Saturday, October 19, 2013

My Visit With Edward Snowden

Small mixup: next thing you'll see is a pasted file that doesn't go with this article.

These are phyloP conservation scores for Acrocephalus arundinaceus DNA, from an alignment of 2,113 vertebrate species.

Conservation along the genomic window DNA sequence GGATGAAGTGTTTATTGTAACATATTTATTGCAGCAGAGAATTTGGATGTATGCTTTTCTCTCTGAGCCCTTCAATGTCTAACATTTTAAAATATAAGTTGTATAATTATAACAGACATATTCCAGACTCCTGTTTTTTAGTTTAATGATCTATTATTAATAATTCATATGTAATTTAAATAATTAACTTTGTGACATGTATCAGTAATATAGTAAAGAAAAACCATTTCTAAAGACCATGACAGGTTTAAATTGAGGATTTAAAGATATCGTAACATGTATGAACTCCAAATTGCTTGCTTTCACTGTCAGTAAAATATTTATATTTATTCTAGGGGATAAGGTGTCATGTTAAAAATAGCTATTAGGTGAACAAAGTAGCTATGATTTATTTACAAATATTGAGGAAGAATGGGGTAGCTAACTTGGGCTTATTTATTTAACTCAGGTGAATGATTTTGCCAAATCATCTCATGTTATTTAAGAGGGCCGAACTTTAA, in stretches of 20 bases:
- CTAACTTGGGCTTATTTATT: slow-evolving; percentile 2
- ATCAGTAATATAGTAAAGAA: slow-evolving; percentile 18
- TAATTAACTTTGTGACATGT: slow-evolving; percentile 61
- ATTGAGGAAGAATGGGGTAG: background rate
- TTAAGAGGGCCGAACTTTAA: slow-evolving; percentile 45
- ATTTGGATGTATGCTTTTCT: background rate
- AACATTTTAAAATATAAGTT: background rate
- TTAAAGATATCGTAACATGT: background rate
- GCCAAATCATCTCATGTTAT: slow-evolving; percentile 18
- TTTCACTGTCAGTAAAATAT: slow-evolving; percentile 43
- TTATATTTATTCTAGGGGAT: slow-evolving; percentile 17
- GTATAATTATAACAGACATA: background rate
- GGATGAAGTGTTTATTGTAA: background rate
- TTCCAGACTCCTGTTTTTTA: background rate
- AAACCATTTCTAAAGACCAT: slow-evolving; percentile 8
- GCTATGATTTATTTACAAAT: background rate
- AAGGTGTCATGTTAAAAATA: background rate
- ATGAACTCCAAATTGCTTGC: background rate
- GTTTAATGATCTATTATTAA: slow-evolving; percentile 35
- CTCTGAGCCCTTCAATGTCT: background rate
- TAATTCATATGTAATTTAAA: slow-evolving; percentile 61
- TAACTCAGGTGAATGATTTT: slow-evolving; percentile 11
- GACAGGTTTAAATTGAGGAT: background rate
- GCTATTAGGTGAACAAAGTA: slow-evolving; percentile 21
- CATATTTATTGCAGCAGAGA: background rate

My Visit With Edward Snowden Jesselyn Radack October 17, 2013 The Nation Although living in exile from the country he loves, Snowden is warm, centered and engaged and follows debates about surveillance with a keen legal acumen. Last week I traveled to Russia with three other Americans to present former National Security Agency contractor Edward Snowden with the annual Sam Adams Associates Award for Integrity in Intelligence. Ray McGovern (retired CIA analyst), Thomas Drake (former NSA senior executive and whistleblower), Coleen Rowley (retired FBI agent and whistleblower), and I felt it especially important that Snowden receive this award from Americans who served the government in the national security and intelligence fields. Being the first Americans to see Snowden since he left Hong Kong, we all had serious concerns about our trip—not about getting into Russia, but about getting back into our own country. We left Washington, DC, having a lawyer on retainer and no electronics—cell phones, laptops or any of today’s normal lifelines—knowing that the United States could geo-locate our whereabouts and find Snowden, and also knowing we could have our devices searched and confiscated upon our return.   The Sam Adams Integrity Award is named for a CIA analyst who discovered in 1967 that there were more than a half-million Vietnamese Communists under arms—roughly twice the number that the US command in Saigon would admit to, lest Americans learn that claims of “progress” were bogus. Adams continued to press for honesty and accountability but stayed “inside channels”—and failed. He died at 55 of a heart attack, nagged by the thought that, had he not let himself be diddled, many lives might have been saved. We believe that Snowden exemplifies Sam Adams’s courage, persistence and devotion to truth—no matter what the consequences. We wanted Snowden to know that, as opposed to the daily vitriol from the US government and mainstream media, 60 percent of the United States supports him, including thousands in the national security and intelligence agencies where we used to work. The first thing I’m universally asked is how Edward Snowden is doing. Given the extraordinary circumstances and pressure he’s under, Snowden is doing remarkably well. He’s warm and engaged, greeting us with long embraces. His is well-grounded, centered, and has a quick sense of humor, darkly joking that if he were a spy, Russia treats its spies much better than leaving them trapped in the Sheremetyevo transit zone for over a month. He is brilliant, humble and idealistic—in the best sense of the word. It is the sort of idealism that allows someone to undertake such a magnificent act of civil disobedience. It’s an idealism that believes the democracy he once knew can be reined in from the surveillance state it has become, if only the public knew what was going on. And it is this idealism that prevented him from contemplating being rendered effectively stateless by the country he risked his life to help, even if he did understand that he would be accused of espionage and could face life in jail. Snowden’s exile has fueled a universal, obsessive fixation on where he is and who is protecting him—rather than looking at why he is in hiding and why he needs sanctuary. The answer to his whereabouts is simple: I don’t know, and even if I did, I would not compromise his safety. “Finding Snowden” belies his actual status. He is an “asylee,” not a “fugitive,” as the mainstream media in America describe him routinely—even some of the trusted journalists who write exclusives based on his revelations. An asylee has the right to be left alone, not hunted like an animal. But similar to WikiLeaks founder Julian Assange, Snowden is in a new purgatory the US has created: free but not free. Snowden is technically free, but still circumscribed by the specter of his home country, which refuses to recognize Russia’s grant of political asylum under international law and human rights agreements. As for who is providing for his security—WikiLeaks? FSB?—this question is borne not out of a concern for his safety, but rather a US desire to perpetuate a false narrative that Snowden is being controlled by the Russians. I can say with certainty: Edward Snowden is not being controlled by the Russians, or anyone for that matter. He is fiercely independent and makes his own decisions, leaving him perplexed and understandably frustrated by the continuous insinuations that he is giving the Russians information. He ticks off abundant evidence to the contrary. First, he points out, he didn’t destroy his life to become a Russian asset. Second, he’s in Russia only because of the United States, which revoked his passport while he was en route to Latin America. Third, WikiLeaks journalist Sarah Harrison has been by his side the whole time, in part to bear witness to the fact that he is not engaged in spying activity. Fourth, it is obvious that he chose to give information about NSA’s secret dragnet surveillance to the US people, not foreign adversaries. Fifth, and perhaps most significantly considering the contrary narrative promulgated in the United States, he has not had access to the information he revealed since he left Hong Kong. Here, rational logic fails and cognitive dissonance clouds him from seeing that the spy allegation is just a more incendiary version of the routine smears always leveled against whistleblowers. For why would your country crucify you when you’re trying to keep it on the right path? The issue of his security is paramount. Russia granted him asylum and clearly has an interest in protecting its refugee. Attorney General Eric Holder stated that the United States would not torture him if he returned, hardly a salutary promise. Senator Dianne Feinstein accused him of treason—an act punishable by death. And last week, former NSA and CIA director Michael Hayden and House Intelligence Committee chairman Mike Rogers joked about putting Snowden on the “kill list” for assassination. The audience laughed. No one protested that this was wildly unprofessional, inappropriate and profoundly disturbing. When we raised this exchange with Snowden, he had heard the veiled threat and shook his head at how such a notion could be both equally absurd and realistic. He also noted how hypocritical it is that Director of National Intelligence James Clapper can blatantly lie to Congress, under oath and on camera, and not be charged with perjury, while the government pursues him with an unhinged Javert zeal and charges him with espionage for telling the truth. Snowden follows the news closely and is pleased with reform-minded reactions to his revelations, both in America and abroad. His observation at dinner that the “government needs to have a trust relationship with the public,” stood out in my mind, for its simple obviousness and seeming impossibility. His words often echoed those expressed in his testimony to the European Parliament, which I delivered a few weeks earlier, about how public debate is not possible without public knowledge. While he’s gratified that Congress is finally engaging in reform, he worries that it will focus too much on the Patriot Act. I was astounded that a brilliant technologist would have such a keen legal acumen and be so well-versed in the weedy legalese of surveillance law. “One of my big issues so far is that most of the [reform] bills address section 215 of the Patriot Act, which is never going to survive. It’s indefensible,” he observed. “702 [of the FISA Amendments Act] is the real dragon because it’s the heart of the FAA, which institutionalizes warrantless surveillance.” We did not discuss particular news articles or revelations. But I was struck by something I’ve always applauded about Julian Assange. Despite whatever peril he was in, Assange always mentioned concern for whistleblowers, including Chelsea Manning, Drake, William Binney and John Kiriakou, many of them my clients who were facing espionage charges. They were grateful, as was I, for those words of support in these very lonely battles. Similarly, Snowden—the most wanted man on the planet—worried more about the criminal threats against others so pivotal in his journey: WikiLeaks, Julian Assange, Laura Poitras, Glenn Greenwald and especially WikiLeaks journalist Sarah Harrison who has been his shepherd, friend, protector and constant companion since Hong Kong. Snowden is an individual who was willing to give up his six-figure salary, comfortable life, family and friends to try to rescue the United States from itself. He made the biggest whistleblower disclosures in the history of the world and asked for nothing in return. Nonetheless, like many whistleblowers facing retaliation, Snowden has been branded a “narcissist.” Those whose lies and lawbreaking Snowden exposed are eager to see Snowden smeared and contained because it helps them cover up their wrongdoing. Those who stayed silent while government officials misled the public and abandoned the Constitution are willing to listen to the smears because it helps them rationalize their silence. We believe that Snowden exemplifies Sam Adams’s courage, persistence and devotion to truth—no matter what the consequences. We wanted him to know that, as opposed to the daily invective of the US government and a vocal few surveillance state apologists, 60 percent of the United States supports him. Jesselyn Radack teaches, writes and speaks about legal ethics in Washington, DC, and maintains a website at